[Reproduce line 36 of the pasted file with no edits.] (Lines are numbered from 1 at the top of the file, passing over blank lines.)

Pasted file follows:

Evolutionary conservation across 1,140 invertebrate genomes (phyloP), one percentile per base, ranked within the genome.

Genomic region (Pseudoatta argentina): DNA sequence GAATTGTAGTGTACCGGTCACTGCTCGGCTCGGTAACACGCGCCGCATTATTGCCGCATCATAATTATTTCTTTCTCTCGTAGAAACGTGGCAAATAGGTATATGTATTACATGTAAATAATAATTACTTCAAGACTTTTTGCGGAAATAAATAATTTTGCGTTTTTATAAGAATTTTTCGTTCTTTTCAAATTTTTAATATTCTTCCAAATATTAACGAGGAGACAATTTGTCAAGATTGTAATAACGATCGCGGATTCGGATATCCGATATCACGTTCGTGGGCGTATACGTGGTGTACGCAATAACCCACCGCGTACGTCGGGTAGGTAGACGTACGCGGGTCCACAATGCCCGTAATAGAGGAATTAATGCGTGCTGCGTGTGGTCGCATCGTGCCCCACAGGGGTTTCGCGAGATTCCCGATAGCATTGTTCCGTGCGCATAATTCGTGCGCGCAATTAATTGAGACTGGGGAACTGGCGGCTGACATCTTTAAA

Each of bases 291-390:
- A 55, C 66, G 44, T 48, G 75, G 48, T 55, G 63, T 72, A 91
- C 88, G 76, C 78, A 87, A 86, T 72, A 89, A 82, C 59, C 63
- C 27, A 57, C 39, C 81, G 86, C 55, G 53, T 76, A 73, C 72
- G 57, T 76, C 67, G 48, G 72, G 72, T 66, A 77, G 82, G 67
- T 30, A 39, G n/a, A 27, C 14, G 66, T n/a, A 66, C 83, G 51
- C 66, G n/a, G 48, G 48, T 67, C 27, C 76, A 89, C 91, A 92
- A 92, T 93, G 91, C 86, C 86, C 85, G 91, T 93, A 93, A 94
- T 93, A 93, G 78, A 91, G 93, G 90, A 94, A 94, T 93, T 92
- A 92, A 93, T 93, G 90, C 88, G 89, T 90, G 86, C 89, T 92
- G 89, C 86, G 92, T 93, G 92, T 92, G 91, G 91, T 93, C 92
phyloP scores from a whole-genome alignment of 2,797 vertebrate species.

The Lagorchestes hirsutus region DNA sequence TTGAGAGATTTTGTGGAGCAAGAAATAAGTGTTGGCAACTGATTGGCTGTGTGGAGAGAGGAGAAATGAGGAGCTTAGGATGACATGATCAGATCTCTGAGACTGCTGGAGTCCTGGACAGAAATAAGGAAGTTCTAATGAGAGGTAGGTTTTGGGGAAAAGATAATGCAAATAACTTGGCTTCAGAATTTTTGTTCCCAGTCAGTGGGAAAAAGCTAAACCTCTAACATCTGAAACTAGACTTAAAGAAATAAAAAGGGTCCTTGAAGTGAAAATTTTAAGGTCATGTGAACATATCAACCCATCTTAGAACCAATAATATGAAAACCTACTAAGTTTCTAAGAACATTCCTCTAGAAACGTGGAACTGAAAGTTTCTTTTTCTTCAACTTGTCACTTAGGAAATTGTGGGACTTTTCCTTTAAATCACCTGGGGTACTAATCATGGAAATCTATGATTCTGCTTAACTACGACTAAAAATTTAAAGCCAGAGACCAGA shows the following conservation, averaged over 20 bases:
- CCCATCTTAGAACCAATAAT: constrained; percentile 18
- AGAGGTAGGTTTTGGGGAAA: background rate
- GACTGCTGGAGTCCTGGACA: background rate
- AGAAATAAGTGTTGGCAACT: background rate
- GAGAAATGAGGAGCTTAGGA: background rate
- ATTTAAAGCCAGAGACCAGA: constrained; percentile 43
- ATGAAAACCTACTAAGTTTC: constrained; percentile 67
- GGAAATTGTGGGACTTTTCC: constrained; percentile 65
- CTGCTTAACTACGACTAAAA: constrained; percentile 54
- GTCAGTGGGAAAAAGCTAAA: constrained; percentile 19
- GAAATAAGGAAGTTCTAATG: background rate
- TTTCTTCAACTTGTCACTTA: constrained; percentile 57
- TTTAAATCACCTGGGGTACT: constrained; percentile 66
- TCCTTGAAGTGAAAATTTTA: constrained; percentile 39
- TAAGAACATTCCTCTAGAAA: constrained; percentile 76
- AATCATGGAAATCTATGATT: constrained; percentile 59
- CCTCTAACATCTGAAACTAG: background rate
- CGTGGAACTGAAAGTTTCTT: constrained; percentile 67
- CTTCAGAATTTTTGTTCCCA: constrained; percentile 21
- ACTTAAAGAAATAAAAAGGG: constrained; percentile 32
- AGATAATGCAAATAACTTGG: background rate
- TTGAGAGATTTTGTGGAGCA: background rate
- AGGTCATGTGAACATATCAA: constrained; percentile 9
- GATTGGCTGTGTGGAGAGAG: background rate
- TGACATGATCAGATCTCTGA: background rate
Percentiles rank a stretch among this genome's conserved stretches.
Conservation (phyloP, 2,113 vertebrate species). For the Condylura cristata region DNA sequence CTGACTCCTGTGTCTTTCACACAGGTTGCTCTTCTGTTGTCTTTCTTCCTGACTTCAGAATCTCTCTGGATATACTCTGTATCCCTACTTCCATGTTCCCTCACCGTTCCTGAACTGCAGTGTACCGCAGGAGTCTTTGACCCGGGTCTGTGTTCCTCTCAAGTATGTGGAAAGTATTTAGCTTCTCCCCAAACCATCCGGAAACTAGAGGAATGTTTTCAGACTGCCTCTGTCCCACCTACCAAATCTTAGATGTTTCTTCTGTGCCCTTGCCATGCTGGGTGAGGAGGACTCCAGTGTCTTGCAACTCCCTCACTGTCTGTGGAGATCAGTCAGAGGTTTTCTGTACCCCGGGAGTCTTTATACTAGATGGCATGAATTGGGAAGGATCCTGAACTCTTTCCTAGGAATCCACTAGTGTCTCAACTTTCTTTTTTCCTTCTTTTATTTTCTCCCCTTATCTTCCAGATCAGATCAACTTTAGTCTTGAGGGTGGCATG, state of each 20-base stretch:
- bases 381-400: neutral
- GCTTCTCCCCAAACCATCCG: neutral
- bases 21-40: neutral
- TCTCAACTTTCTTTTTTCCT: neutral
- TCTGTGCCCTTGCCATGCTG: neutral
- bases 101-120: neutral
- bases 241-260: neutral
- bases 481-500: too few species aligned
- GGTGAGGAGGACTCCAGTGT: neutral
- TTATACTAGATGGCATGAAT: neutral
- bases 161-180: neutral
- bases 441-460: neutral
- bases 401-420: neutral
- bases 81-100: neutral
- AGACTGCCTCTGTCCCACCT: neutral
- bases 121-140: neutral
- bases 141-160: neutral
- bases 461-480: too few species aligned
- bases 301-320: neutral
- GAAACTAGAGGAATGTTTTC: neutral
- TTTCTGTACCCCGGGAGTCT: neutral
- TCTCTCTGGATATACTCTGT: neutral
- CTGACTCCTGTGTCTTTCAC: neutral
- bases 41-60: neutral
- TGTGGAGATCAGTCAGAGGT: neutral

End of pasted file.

- AGATAATGCAAATAACTTGG: background rate